The Daily Agenda
May 6th, 2011
Rally Against Deportation: Josh Vandiver of Colorado and Henry Velandia of Venezuela were legally married in Connecticut in 2010. If they had been a straight couple, Josh would have been able to sponsor his spouse for a green card. But because DOMA discriminates against same sex couples, the federal government doesn’t recognize their marriage and the couple risks being torn apart if Henry’s deportation goes through today. That looked like a certainty until yesterday afternoon, when Attorney General Eric Holder intervened in a different case and directed the Bureau of Immigration Appeals to halt a separate deportation case pending a review of DOMA’s application in immigration law. How that will impact Henry’s case is uncertain. He’ll find out when his case comes before the board at 1:00 p.m. today.
Meanwhile, ten different LGBT advocacy groups will come together at 11:00 a.m. today at the Newark Immigration Court for a rally on Velandia’s behalf. You can sign a petition here. Check Facebook for details if you’re interested in joining the rally.
Rudolph Valentino: 1895. Known as the “Latin Lover,” Italina-born Rodolpho Guglielmi di Valentina D’Antonguolla;’s appearances in films like The Four Horsemen of the Apocalypse, The Sheik, Blood and Sand, The Eagle and Son of the Sheik established him as one of moviedom’s earliest male sex symbols. When he died suddenly at the age of 31, his public viewing prompted near-rioting among his female fans. Valentino had married twice — once to a reputed lesbian actress (according to their divorce papers, they never consummated the marriage), and then to Natacha Rambova, the artistic director for an early film they both worked on. That marriage also ended in divorce.
Neither marriage did much to quell rumors of Valentino’s “effeminacy,” which critics believed they detected in his sensitive and stylish portrayals on the silver screen. One Chicago Tribune editorial blasted his androgynous image as the “Pink Powder Puff.” Wrote the writer, “When will we be rid of all these effeminate youths, pomaded, powdered, bejeweled and bedizened, in the image of Rudy–that painted pansy?” The evidence behind those rumors remains both skimpy and controversial. Oh well, birthday is noteworthy regardless of whether he was gay or not. I mean, just look at him!
TODAY IN HISTORY:
Happy Birthday Homo: 1868. On this date, an Austrian-born Hungarian by the name of Karl-Maria Kertbeny (or Károly Mária Kertbeny) wrote a letter in which he used, for the first time in recorded history, a new word of his creation: Homosexualität. The letter was to German gay-rights advocate Karl Heinrich Ulrich — who was, more precisely speaking, an urning-rights advocate. Ulrich defined urning as a “male-bodied person with a female psyche,” who is sexually attracted to men and not women. Another common term, invert similarly described gay men (and women) as embodying an inversion of sex-role behavior. What set Kertbeny’s “homosexual” apart is the term, for the first time, separated of the object of sexual or romantic desire from the gender role of the subject. This eventually allowed for the discussion of what we now know as butch gay men and lipstick lesbians. Until then, the idea that a gay man could be masculine was nearly impossible to imagine (and would remain so until about World War II). Kertbeny’s new word helped to change all that.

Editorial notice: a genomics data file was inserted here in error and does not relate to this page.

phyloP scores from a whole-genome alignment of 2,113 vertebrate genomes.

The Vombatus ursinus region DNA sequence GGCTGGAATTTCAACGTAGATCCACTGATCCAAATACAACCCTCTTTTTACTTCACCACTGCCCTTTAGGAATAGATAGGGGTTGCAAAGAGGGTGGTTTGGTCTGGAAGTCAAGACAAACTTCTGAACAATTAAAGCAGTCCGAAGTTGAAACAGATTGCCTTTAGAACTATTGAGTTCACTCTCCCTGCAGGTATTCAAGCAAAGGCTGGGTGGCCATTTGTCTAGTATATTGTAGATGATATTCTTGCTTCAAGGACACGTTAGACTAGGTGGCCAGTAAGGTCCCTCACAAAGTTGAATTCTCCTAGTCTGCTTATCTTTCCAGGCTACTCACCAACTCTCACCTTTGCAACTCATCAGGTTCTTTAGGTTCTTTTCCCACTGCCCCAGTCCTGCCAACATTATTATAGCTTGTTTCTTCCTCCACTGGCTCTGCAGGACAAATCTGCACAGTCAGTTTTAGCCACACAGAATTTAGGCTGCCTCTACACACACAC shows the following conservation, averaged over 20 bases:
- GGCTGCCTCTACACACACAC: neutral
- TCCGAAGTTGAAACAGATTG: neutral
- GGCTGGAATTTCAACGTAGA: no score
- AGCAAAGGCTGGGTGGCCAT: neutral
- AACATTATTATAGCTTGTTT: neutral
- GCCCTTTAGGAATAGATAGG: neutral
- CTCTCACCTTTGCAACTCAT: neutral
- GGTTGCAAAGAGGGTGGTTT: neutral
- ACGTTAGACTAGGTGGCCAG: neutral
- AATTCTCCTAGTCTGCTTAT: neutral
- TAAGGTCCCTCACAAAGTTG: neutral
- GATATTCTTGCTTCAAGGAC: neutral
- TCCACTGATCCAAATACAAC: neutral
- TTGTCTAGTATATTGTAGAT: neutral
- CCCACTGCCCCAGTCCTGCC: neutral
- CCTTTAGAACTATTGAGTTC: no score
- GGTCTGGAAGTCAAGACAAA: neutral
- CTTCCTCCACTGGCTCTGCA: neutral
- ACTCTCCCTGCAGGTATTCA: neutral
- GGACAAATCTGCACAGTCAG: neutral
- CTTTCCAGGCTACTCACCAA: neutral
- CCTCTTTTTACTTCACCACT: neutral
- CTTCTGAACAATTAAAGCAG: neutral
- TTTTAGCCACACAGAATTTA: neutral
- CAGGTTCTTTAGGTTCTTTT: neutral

“Homosexualität” made its first known public appearance the following year, when Kertbeny anonymously published a pamphlet calling for the repeal of Prussia’s sodomy laws. Other German advocates picked up the word, and it eventually made its English appearance as “homosexuality” at around 1894, which Richard von Krafft-Ebing’s 1886 Psychopathia Sexualis was translated into English. Adoption in English was slow however. Invert remained the most common term until the 1920′s. That’s when the psychoanalytic theories of Sigmund Freud, who preferred the word “homosexuality,” became popular in the English-speaking world.
You can find a more complete discussion of the emergence of “Homosexualität” here.
When Nazis Attack: 1933. The great German sexologist, Magnus Hirschfeld, established the Institute of Sex Research 1919. Located in Berlin’s Tiergarten it became a major center for gay rights advocacy and research, with a massive research library archive. The Institute included medical, psychological, and ethnological divisions, provided marriage and sex counseling.
All that changed when the Nazis came to power in January of 1933. On May 6, 1933, while Hirchfeld was on a lecture tour of the U.S., Students of the Deutsche Studentenschaft, began parading in front of the Institute. That night, Nazis attacked it and looted the archives. Four days later, those archives served as the fuel for the famous book-burning rally, where some 20,000 books and journals, and 5,000 images, were destroyed. The Institute’s groundbreaking work came to an abrupt end. Hirschfeld remained in exile, first in Paris and later in Nice, where he died of a heart attack in 1935.
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